Bobby and Fred: Adopting Ten Kids from Foster Care
Many stories of gay men creating their families follow a predictable path: two men fall in love, move in together and start a family. This is not one of those stories.
Bobby became a first-time dad when he was just 19 years old; he was married to a woman at the time. When Fred's firstborn arrived, he was 24 and married to a woman as well.
Fred (left) and Bobby, their first summer together June 1997
Bobby would eventually have four children, two of whom were technically stepchildren; Fred would have two children of his own. As time went on, they each discovered they were gay and ended their marriages, but both became the primary caregivers of their kids. As single gay dads they met on December 28, 1996. At the time, Bobby and two of his children were living in Tulsa, Oklahoma; Fred was living with his two kids in nearby Muskogee, also in Oklahoma.
When Bobby and Fred met, the four children were all close in age. Only a month later, Bobby's family moved into Fred's home, and just like that, two families merged into one.
Fred and Bobby's older kids from their first relationships
Years later, the summer after their youngest two moved out, one of Bobby's stepdaughters asked the men if they could help care for her 3-year-old son, Shayne, for a couple of months. He never left, and in fact he recently turned 18 years old.
Over the years his stepdaughter had four more children, all of whom would eventually move in with their step-grandfathers, too. Haeli, now 16, was 3 when she moved in; Kamirah, now 13, was 4; Bobby II, now 10, was a newborn; as was Patti, now 8. Today the older kids refer to the men as Grandpa and Uncle Fred, but the two youngest call them both Daddy.
Bobby and Fred's wedding: August 5, 2014 in Albuquerque, New Mexico
The family celebrating on Bobby and Fred's wedding day
The men gave these kids a stable, loving home. In 2011 they finalized the adoption of all five of these kids.
The family was still not done expanding. One of Bobby's sons had three children living in foster care. (One of these children is technically Bobby's granddaughter.) For years there was legal wrangling between the men and the state of Texas, where the birth mother was living. The kids stayed with Bobby and Fred for about a year, then were reunited with their mom for a while until Child Protective Services stepped in again. When the birth mother's rights were terminated, Ashton, now 10, Katelyn, now 7, and Trenton, now 3, became a permanent part of the family in 2014. They were officially adopted in January of 2016.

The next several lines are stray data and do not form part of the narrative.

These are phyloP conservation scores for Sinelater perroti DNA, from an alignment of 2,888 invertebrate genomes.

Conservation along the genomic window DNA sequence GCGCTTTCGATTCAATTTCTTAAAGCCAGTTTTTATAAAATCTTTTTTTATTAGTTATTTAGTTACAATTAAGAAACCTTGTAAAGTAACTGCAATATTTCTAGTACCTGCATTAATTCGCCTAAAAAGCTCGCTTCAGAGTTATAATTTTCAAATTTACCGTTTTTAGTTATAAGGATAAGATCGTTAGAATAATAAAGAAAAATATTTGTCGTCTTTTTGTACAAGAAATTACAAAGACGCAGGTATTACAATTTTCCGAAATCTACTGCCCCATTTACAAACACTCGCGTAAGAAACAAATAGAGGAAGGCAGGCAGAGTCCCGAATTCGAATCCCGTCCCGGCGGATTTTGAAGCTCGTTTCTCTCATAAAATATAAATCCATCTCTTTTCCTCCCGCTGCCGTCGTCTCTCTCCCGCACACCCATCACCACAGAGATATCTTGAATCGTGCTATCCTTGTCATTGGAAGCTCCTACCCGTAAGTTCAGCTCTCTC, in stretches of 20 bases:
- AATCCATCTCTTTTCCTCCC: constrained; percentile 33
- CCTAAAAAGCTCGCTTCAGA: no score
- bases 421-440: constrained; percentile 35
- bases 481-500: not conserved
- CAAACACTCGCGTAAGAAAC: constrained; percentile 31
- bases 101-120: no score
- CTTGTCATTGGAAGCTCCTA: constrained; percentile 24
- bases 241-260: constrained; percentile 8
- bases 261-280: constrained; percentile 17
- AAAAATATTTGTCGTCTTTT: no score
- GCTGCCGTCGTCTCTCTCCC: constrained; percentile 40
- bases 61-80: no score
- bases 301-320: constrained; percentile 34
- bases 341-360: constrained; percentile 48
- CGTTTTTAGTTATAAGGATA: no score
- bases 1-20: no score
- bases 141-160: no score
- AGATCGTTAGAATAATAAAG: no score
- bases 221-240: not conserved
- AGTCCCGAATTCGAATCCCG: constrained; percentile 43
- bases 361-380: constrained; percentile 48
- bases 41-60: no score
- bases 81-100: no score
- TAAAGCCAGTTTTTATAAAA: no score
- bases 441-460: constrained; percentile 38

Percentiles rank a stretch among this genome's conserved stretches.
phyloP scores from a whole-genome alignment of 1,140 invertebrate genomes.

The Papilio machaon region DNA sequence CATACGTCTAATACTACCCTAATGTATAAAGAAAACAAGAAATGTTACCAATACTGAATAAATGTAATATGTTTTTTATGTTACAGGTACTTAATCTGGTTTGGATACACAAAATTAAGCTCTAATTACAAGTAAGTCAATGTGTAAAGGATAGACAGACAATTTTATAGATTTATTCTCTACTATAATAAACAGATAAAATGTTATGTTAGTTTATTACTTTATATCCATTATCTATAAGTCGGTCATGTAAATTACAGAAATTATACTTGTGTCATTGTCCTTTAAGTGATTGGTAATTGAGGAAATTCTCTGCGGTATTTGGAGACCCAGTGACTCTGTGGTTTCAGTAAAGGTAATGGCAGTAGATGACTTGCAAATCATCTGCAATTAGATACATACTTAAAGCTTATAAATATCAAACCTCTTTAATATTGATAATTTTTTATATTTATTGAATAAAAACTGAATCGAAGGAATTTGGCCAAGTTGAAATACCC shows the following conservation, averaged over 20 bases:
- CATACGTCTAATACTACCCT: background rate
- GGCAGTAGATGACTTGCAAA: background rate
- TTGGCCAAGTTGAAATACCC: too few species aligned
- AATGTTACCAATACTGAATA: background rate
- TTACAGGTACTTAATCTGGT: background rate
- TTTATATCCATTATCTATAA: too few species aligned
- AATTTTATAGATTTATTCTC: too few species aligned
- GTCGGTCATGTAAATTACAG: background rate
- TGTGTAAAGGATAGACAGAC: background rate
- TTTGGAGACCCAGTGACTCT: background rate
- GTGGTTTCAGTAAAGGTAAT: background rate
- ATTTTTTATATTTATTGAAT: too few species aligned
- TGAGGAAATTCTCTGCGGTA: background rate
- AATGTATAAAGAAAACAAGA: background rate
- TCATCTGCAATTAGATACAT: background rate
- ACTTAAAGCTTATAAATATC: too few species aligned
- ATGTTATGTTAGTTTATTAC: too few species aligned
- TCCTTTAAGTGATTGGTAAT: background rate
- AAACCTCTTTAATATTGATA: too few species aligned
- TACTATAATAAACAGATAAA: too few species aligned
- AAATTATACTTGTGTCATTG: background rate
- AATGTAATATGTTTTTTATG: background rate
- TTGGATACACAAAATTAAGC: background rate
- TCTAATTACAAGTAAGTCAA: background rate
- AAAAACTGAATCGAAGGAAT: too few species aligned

The final two children whom Bobby and Fred took in are still babies. The men welcomed Emma Rose and Alexander Jackson, Bobby's biological grandchildren, into their home in August 2015 following their birth. Their adoption was finalized November 18, 2016 -- today!
2015: Bobby holding Emma Rose and Alexander Jackson
When asked if his children have any other children, Bobby answered with what seemed to be a heartfelt “God, I hope not!"
How about Fred's biological children? Fred's daughter, a lesbian, is living with her partner and children. His son is gay, too.
Bobby and Fred feel that all their kids can be whoever they want to be without fear of judgment.
Both men have been parenting little ones for decades now. To illustrate: the age difference between their oldest and their youngest kids is a whopping 31. Unsurprisingly, they do feel they're getting older. (“You better take your vitamins and you better take care of yourself!" says Bobby.) But there are quite a few things related to growing older that work to their advantage: They're more stable as a couple and they are financially a lot better off now than they were in the nineties. And their older kids, teenagers now, really help out a lot. In Bobby's words, “Everybody takes care of the ones younger than themselves."
How do the men make this enormous household work? First, they have a big house, with eight bedrooms. And they do a lot of housework on the weekends. But the real reason for their success is how they managed to make everyone feel part of the family: They treat all children the same, whether they are biologically related or not; there is no difference between any of them.
The family's adoption of Emma Rose and Alexander Jackson, November 18, 2016
Fred is especially clear on this point: “These children didn't have anything until you adopted them and all they have is you and us. There is no difference to me."
And as if to drive their point home: they made sure all their kids have the same last name.
This brings the guys to their last point: There are so, so many kids out there that need loving, caring homes. Says Fred, “We have this thing called Wednesday's Child. Some of those kids have been in foster care their whole life. You probably have something similar on the news when they show kids that are needing to be adopted. Once a week. It's all I can do not to pick up the phone. But I think we've got enough already." Bobby adds, “It's heartbreaking to see them. If someone is thinking about being a parent, please look into the foster-care system of your state."